Two of the biggest names in entertainment went head-to-head at the Los Angeles Convention Center.
Both unveiled new video games consoles that would launch against each other in a matter of months.
One company was the current market leader. But it had stumbled en-route to E3, and was on the back foot after a series of poor strategy and business decisions.
And so its rival, the underdog Sony, was able to steal the show in emphatic fashion, with a new machine that was $100 cheaper than its rival.
Meanwhile, Nintendo barely even showed up.
The year was 1995.
"In 1991, CES put us in a tent. You had to walk past all the porn vendors
to find us. I was furious with how CES treated the video games
industry and I started planning to get the hell out."
- Tom Kalinske, Ex-Sega America boss
During the many interviews MCV conducted at E3 last year, one question we always ended up asking was simply: So what have you made of the show?”
The answers were pretty much identical.
It felt like a throwback to the old E3s,” said PlayStation Europe chief Jim Ryan.
It was great to have a ‘what are they going to do, what are we going to do.' It was very energising.”
EA chief Andrew Wilson was equally as excited: I had an absolute ball. Because there was an energy at the show that we haven't had for years. And that's pretty special.”
There were two men at E3 last year that were feeling particularly nostalgic.
Tom Kalinske and Steve Race may not be household names in the games industry today, but back in 1995 they were the industry's Phil Spencer and Andrew House. Race was the man charged with introducing PlayStation into a sceptical marketplace. Meanwhile, Kalinske – CEO of Sega America – was tasked with launching the Sega Saturn.
I went to E3 last year and I said to the guys I was walking around with: ‘You know, this show is kind of back to like it was when we started it,'” Kalinske tells MCV.
It is because of the competitiveness of the hardware systems. It generates a lot of excitement.”
And competitive is certainly what the games industry was at the first E3 in May 1995. But to truly appreciate the drama that surrounded that show, we have to jump further back in time, to when Kalinske joined Sega in 1990.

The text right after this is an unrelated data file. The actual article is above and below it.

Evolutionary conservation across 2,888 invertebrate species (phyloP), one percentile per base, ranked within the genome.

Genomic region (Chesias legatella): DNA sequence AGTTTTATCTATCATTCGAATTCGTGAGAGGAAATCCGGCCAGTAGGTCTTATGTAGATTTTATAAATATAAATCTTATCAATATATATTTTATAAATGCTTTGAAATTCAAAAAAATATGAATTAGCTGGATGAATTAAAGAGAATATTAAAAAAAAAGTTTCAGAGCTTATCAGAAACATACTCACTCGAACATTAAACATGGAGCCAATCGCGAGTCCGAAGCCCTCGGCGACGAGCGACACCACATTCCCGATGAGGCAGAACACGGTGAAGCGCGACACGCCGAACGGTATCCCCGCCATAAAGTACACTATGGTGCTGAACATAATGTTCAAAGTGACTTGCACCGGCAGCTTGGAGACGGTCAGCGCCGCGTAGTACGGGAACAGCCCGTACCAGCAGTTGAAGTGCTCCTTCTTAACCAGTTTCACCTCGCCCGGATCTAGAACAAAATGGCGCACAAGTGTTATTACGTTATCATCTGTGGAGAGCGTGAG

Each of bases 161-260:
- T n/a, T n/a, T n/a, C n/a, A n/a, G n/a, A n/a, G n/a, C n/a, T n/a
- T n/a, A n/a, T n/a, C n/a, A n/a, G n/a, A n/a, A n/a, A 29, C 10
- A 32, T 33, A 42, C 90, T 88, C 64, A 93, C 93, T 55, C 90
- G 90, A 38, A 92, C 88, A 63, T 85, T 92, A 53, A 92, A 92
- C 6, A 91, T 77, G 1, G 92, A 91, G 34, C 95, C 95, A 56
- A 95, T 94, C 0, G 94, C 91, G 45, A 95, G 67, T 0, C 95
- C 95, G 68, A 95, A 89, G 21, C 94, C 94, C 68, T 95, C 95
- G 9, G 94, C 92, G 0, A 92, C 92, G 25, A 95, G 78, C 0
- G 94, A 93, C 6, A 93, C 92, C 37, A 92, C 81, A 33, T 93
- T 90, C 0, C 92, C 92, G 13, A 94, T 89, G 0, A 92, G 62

Back then Sega was a $70m business in the US. But when Kalinske took control he made Sega America a $1.5bn business in just three years. And with the help of Sonic and some cheeky advertising, he turned the firm's Genesis console (or Megadrive to you and I) into the biggest games machine in the country in 1993 – eclipsing the Super Nintendo.
Kalinske was certainly an influential man and not just at Sega, but in the US video games industry as a whole. He was instrumental in the creation of the US games industry trade body, he was part of the team that introduced the first age ratings system, and he was there at the birth of the Electronics Entertainment Expo.
Back in the early 1990s we always used to show at CES in Las Vegas,” recalls Kalinske
We were there alongside the guys that were showing their new automotive speakers, or their new computing systems, or TVs, or telephones, or what have you.
And the CES organisers used to put the video games industry way, way in the back. In 1991 they put us in a tent, and you had to walk past all the porn vendors to find us, to find Nintendo and ourselves and the third party licensees.
That particular year it was pouring rain, and the rain leaked right over our new Genesis system. I was just furious with the way that CES treated the video games industry, and I felt we were a more important industry than they were giving us credit for. So I started planning to get the hell out of CES.”